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Hebrews 1:1-4


Frankly, I was getting a bit worried this week, as this is my first week with the new format of OT/NT/Hebrews, that I’d leave myself with nothing to say when it came time to discuss the actual passage for the week.  Fear not, faithful reader, for I have dug deep and found the capability to prattle on uninhibited.

This passage sets the stage for the two main goals of the book: show the continuities and discontinuities between the Old and New Testaments, and lay out a picture of who Christ is.

In the first two verses, the (dis)continuity theme is set out pretty emphatically.  Notice the differences in (1) chronology, (2) agency, (3) method, and (4) audience between the two descriptions of God’s revelation.  Whereas (1) long ago, (3) at many times and in many ways, God spoke (4) to our fathers (2) by the prophets, (1) in these last days, He (3) has spoken (4) to us (2) by His Son.  Continuous in both epochs, however, is the fact that it is God speaking, reaching out to His people to reveal Himself, and that the message is constant: He loves His fallen people and longs to redeem them to Himself.

I think that the difference in method is the most significant here.  That God spoke ‘at many times and in many ways’ indicates that His revelation was fragmented and piecemeal, perhaps limited by the prophetic vessels at His disposal.  Now, however, He has spoken in a way that is final and complete, unifying this revelation into a cohesive message of love and redemption.  This is corroborated with the image of Jesus sitting at God’s right hand, reminiscent, I think, of God’s resting on the seventh day.

The second half of the passage introduces seven identifying statements to set up the Christology that follows.  Christ is heir to creation, agent of creation, identical in nature with the Father, bearer of creation toward eternity, redeemer, exalted one, and superior being to angels.  Got it?  Good.

I’ve always wondered, beyond the ‘Let us,’ language in the Genesis creation story, why we consider Jesus to be the agent through which God created the universe.  It just seems kind of arbitrary.  But in the list of seven attributes above, I can tie at least four of them back to this role of Jesus’:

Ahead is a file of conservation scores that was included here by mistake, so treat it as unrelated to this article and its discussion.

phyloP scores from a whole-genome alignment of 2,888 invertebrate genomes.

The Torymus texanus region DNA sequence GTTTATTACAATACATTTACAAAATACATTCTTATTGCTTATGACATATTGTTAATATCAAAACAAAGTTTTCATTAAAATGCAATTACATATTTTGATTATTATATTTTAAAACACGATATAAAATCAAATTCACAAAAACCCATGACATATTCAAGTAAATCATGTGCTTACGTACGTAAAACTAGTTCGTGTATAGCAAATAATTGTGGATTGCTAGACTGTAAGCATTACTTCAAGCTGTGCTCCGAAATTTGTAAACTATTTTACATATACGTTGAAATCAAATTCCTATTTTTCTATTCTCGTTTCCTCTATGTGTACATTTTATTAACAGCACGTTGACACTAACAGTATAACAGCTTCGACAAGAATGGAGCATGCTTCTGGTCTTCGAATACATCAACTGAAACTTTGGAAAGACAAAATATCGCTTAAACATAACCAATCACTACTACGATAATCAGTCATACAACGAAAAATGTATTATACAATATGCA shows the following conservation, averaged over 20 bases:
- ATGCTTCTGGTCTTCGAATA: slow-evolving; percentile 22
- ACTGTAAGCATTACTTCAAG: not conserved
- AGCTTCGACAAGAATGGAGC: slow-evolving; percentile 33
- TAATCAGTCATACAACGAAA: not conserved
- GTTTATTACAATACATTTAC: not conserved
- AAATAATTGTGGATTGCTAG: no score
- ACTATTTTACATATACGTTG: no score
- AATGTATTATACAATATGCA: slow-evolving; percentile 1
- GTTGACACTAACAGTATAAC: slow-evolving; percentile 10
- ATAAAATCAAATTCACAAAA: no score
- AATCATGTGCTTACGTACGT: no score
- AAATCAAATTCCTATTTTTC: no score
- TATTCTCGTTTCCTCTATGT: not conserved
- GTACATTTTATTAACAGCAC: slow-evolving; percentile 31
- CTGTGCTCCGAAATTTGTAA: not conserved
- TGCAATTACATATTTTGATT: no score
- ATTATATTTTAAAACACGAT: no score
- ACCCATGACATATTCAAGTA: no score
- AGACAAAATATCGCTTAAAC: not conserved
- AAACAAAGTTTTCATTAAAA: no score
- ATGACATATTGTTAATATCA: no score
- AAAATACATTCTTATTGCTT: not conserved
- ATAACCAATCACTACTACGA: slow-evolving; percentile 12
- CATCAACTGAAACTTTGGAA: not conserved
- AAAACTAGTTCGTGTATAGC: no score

• His inheritance of creation is a logical result of His role in creation.  He made it, so it’s His.
  • Having built the universe, it follows that He would be taking it to where He wants it, its true home: heaven.
  • His role as redeemer (rebuilding a broken world) is a counterpoint to His role as creator.
  • Lastly, since angels are created beings, it makes sense that Jesus, by having created them, would be superior.

The other two, being identical in nature with God and being exalted (specifically for His role in redemption), can also be tied in a general way to His role in creation.  That’s a lot of theology to draw from four verses.

And we’re not even done!  Christ is portrayed in this passage as superseding the prophets, completing the institutions of sacrifice and atonement (through His purifying of creation), and ruling over angels.  This lays the groundwork for the triple superiority that is at the heart of Hebrews: Jesus is God’s ultimate revelation, predicted by and superior to the older forms of revelation (prophets, law, angels) from the Old Testament.

Okay.  So that’s a pretty text-heavy theological look at the first passage.  Who knows if they’ll all be this way, or if I’ll still get to be irreverent and goofy every once in a while.  As a thank-you for making it this far, I’ll throw in a groan-worthy pun about a distasteful topic.  I either call this picture ‘Westboro Typo’ or ‘God is a Vexillophobe’*:


* Look it up; it’s not so bad…


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